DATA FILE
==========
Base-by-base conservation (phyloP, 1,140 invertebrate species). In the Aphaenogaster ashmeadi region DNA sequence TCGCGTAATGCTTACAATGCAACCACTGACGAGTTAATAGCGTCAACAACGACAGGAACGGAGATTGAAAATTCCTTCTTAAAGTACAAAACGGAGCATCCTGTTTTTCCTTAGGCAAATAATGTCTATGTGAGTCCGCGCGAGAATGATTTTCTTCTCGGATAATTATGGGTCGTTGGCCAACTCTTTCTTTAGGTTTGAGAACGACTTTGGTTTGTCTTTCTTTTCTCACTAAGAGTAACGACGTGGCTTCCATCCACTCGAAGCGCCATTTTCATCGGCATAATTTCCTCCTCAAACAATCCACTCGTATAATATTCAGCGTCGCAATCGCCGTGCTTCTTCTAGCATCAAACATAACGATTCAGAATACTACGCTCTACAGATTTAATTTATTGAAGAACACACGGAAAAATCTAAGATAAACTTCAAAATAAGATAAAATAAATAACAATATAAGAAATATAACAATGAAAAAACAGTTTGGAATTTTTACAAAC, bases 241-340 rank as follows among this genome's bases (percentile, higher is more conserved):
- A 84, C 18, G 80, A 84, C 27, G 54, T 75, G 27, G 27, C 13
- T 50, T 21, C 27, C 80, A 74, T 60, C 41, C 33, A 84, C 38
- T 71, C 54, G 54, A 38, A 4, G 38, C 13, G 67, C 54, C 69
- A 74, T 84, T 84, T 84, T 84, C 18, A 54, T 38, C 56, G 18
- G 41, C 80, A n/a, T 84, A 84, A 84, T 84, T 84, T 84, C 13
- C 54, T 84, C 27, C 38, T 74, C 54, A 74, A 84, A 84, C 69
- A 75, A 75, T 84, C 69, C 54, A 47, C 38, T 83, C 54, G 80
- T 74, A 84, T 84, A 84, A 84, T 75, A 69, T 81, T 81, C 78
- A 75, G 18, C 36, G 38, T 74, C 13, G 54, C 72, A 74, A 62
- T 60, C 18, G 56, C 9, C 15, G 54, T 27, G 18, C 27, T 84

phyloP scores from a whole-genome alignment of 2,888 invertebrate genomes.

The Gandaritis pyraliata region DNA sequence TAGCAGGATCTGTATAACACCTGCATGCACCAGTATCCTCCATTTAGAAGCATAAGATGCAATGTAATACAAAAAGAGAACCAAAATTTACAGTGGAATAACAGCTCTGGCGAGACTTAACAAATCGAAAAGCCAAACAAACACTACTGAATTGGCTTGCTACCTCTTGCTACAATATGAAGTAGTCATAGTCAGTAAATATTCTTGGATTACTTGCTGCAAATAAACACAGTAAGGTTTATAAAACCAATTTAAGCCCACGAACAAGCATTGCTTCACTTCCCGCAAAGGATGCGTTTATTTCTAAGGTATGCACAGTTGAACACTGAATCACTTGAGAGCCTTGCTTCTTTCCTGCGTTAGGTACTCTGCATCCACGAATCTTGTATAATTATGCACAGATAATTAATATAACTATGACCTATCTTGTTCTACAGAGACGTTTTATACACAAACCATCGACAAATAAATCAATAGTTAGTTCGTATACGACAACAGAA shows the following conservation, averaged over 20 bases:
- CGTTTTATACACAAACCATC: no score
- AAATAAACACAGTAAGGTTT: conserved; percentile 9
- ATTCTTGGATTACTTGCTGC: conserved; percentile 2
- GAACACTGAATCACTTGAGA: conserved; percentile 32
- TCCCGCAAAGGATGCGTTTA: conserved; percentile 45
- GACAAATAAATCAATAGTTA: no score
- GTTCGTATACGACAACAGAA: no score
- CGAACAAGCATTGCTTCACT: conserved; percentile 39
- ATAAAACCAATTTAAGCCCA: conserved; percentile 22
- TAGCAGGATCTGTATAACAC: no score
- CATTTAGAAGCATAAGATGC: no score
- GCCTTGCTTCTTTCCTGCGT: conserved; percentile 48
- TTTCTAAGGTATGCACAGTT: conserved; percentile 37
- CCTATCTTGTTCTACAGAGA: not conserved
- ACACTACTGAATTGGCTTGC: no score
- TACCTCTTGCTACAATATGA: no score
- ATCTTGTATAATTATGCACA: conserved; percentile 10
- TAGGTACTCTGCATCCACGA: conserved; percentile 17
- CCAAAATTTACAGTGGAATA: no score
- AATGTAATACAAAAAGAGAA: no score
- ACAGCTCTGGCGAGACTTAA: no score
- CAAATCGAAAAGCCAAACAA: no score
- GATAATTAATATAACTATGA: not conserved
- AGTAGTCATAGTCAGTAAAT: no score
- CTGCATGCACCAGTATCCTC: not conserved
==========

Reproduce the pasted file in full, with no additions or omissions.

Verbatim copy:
Base-by-base conservation (phyloP, 1,140 invertebrate species). In the Aphaenogaster ashmeadi region DNA sequence TCGCGTAATGCTTACAATGCAACCACTGACGAGTTAATAGCGTCAACAACGACAGGAACGGAGATTGAAAATTCCTTCTTAAAGTACAAAACGGAGCATCCTGTTTTTCCTTAGGCAAATAATGTCTATGTGAGTCCGCGCGAGAATGATTTTCTTCTCGGATAATTATGGGTCGTTGGCCAACTCTTTCTTTAGGTTTGAGAACGACTTTGGTTTGTCTTTCTTTTCTCACTAAGAGTAACGACGTGGCTTCCATCCACTCGAAGCGCCATTTTCATCGGCATAATTTCCTCCTCAAACAATCCACTCGTATAATATTCAGCGTCGCAATCGCCGTGCTTCTTCTAGCATCAAACATAACGATTCAGAATACTACGCTCTACAGATTTAATTTATTGAAGAACACACGGAAAAATCTAAGATAAACTTCAAAATAAGATAAAATAAATAACAATATAAGAAATATAACAATGAAAAAACAGTTTGGAATTTTTACAAAC, bases 241-340 rank as follows among this genome's bases (percentile, higher is more conserved):
- A 84, C 18, G 80, A 84, C 27, G 54, T 75, G 27, G 27, C 13
- T 50, T 21, C 27, C 80, A 74, T 60, C 41, C 33, A 84, C 38
- T 71, C 54, G 54, A 38, A 4, G 38, C 13, G 67, C 54, C 69
- A 74, T 84, T 84, T 84, T 84, C 18, A 54, T 38, C 56, G 18
- G 41, C 80, A n/a, T 84, A 84, A 84, T 84, T 84, T 84, C 13
- C 54, T 84, C 27, C 38, T 74, C 54, A 74, A 84, A 84, C 69
- A 75, A 75, T 84, C 69, C 54, A 47, C 38, T 83, C 54, G 80
- T 74, A 84, T 84, A 84, A 84, T 75, A 69, T 81, T 81, C 78
- A 75, G 18, C 36, G 38, T 74, C 13, G 54, C 72, A 74, A 62
- T 60, C 18, G 56, C 9, C 15, G 54, T 27, G 18, C 27, T 84

phyloP scores from a whole-genome alignment of 2,888 invertebrate genomes.

The Gandaritis pyraliata region DNA sequence TAGCAGGATCTGTATAACACCTGCATGCACCAGTATCCTCCATTTAGAAGCATAAGATGCAATGTAATACAAAAAGAGAACCAAAATTTACAGTGGAATAACAGCTCTGGCGAGACTTAACAAATCGAAAAGCCAAACAAACACTACTGAATTGGCTTGCTACCTCTTGCTACAATATGAAGTAGTCATAGTCAGTAAATATTCTTGGATTACTTGCTGCAAATAAACACAGTAAGGTTTATAAAACCAATTTAAGCCCACGAACAAGCATTGCTTCACTTCCCGCAAAGGATGCGTTTATTTCTAAGGTATGCACAGTTGAACACTGAATCACTTGAGAGCCTTGCTTCTTTCCTGCGTTAGGTACTCTGCATCCACGAATCTTGTATAATTATGCACAGATAATTAATATAACTATGACCTATCTTGTTCTACAGAGACGTTTTATACACAAACCATCGACAAATAAATCAATAGTTAGTTCGTATACGACAACAGAA shows the following conservation, averaged over 20 bases:
- CGTTTTATACACAAACCATC: no score
- AAATAAACACAGTAAGGTTT: conserved; percentile 9
- ATTCTTGGATTACTTGCTGC: conserved; percentile 2
- GAACACTGAATCACTTGAGA: conserved; percentile 32
- TCCCGCAAAGGATGCGTTTA: conserved; percentile 45
- GACAAATAAATCAATAGTTA: no score
- GTTCGTATACGACAACAGAA: no score
- CGAACAAGCATTGCTTCACT: conserved; percentile 39
- ATAAAACCAATTTAAGCCCA: conserved; percentile 22
- TAGCAGGATCTGTATAACAC: no score
- CATTTAGAAGCATAAGATGC: no score
- GCCTTGCTTCTTTCCTGCGT: conserved; percentile 48
- TTTCTAAGGTATGCACAGTT: conserved; percentile 37
- CCTATCTTGTTCTACAGAGA: not conserved
- ACACTACTGAATTGGCTTGC: no score
- TACCTCTTGCTACAATATGA: no score
- ATCTTGTATAATTATGCACA: conserved; percentile 10
- TAGGTACTCTGCATCCACGA: conserved; percentile 17
- CCAAAATTTACAGTGGAATA: no score
- AATGTAATACAAAAAGAGAA: no score
- ACAGCTCTGGCGAGACTTAA: no score
- CAAATCGAAAAGCCAAACAA: no score
- GATAATTAATATAACTATGA: not conserved
- AGTAGTCATAGTCAGTAAAT: no score
- CTGCATGCACCAGTATCCTC: not conserved